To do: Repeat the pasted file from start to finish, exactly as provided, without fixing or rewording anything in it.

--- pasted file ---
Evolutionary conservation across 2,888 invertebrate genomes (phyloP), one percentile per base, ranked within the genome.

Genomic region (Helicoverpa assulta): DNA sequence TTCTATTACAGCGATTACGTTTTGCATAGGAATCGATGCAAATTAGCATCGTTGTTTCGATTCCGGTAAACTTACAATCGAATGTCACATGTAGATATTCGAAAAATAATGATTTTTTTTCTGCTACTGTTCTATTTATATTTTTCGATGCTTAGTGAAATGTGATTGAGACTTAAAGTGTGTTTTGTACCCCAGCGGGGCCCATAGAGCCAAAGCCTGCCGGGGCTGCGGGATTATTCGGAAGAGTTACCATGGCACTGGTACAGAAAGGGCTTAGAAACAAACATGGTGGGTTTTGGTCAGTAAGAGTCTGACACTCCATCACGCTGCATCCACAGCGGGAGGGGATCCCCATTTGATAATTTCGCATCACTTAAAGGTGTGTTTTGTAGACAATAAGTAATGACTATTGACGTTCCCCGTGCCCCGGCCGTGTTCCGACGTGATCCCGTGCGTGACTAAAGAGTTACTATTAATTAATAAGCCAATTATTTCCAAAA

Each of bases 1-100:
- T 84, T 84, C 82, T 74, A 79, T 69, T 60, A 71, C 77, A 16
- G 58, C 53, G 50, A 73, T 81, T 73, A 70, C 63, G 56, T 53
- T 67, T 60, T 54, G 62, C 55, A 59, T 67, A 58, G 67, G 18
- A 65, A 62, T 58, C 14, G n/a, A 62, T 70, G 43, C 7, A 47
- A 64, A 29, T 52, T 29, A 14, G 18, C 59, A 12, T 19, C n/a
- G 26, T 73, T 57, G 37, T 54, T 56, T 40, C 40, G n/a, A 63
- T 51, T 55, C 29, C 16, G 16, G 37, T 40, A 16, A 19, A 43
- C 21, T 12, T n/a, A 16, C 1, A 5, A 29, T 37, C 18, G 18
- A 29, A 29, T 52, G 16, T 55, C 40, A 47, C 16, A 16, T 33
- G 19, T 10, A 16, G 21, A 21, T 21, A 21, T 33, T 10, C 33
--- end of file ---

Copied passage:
Evolutionary conservation across 2,888 invertebrate genomes (phyloP), one percentile per base, ranked within the genome.

Genomic region (Helicoverpa assulta): DNA sequence TTCTATTACAGCGATTACGTTTTGCATAGGAATCGATGCAAATTAGCATCGTTGTTTCGATTCCGGTAAACTTACAATCGAATGTCACATGTAGATATTCGAAAAATAATGATTTTTTTTCTGCTACTGTTCTATTTATATTTTTCGATGCTTAGTGAAATGTGATTGAGACTTAAAGTGTGTTTTGTACCCCAGCGGGGCCCATAGAGCCAAAGCCTGCCGGGGCTGCGGGATTATTCGGAAGAGTTACCATGGCACTGGTACAGAAAGGGCTTAGAAACAAACATGGTGGGTTTTGGTCAGTAAGAGTCTGACACTCCATCACGCTGCATCCACAGCGGGAGGGGATCCCCATTTGATAATTTCGCATCACTTAAAGGTGTGTTTTGTAGACAATAAGTAATGACTATTGACGTTCCCCGTGCCCCGGCCGTGTTCCGACGTGATCCCGTGCGTGACTAAAGAGTTACTATTAATTAATAAGCCAATTATTTCCAAAA

Each of bases 1-100:
- T 84, T 84, C 82, T 74, A 79, T 69, T 60, A 71, C 77, A 16
- G 58, C 53, G 50, A 73, T 81, T 73, A 70, C 63, G 56, T 53
- T 67, T 60, T 54, G 62, C 55, A 59, T 67, A 58, G 67, G 18
- A 65, A 62, T 58, C 14, G n/a, A 62, T 70, G 43, C 7, A 47
- A 64, A 29, T 52, T 29, A 14, G 18, C 59, A 12, T 19, C n/a
- G 26, T 73, T 57, G 37, T 54, T 56, T 40, C 40, G n/a, A 63
- T 51, T 55, C 29, C 16, G 16, G 37, T 40, A 16, A 19, A 43
- C 21, T 12, T n/a, A 16, C 1, A 5, A 29, T 37, C 18, G 18
- A 29, A 29, T 52, G 16, T 55, C 40, A 47, C 16, A 16, T 33
- G 19, T 10, A 16, G 21, A 21, T 21, A 21, T 33, T 10, C 33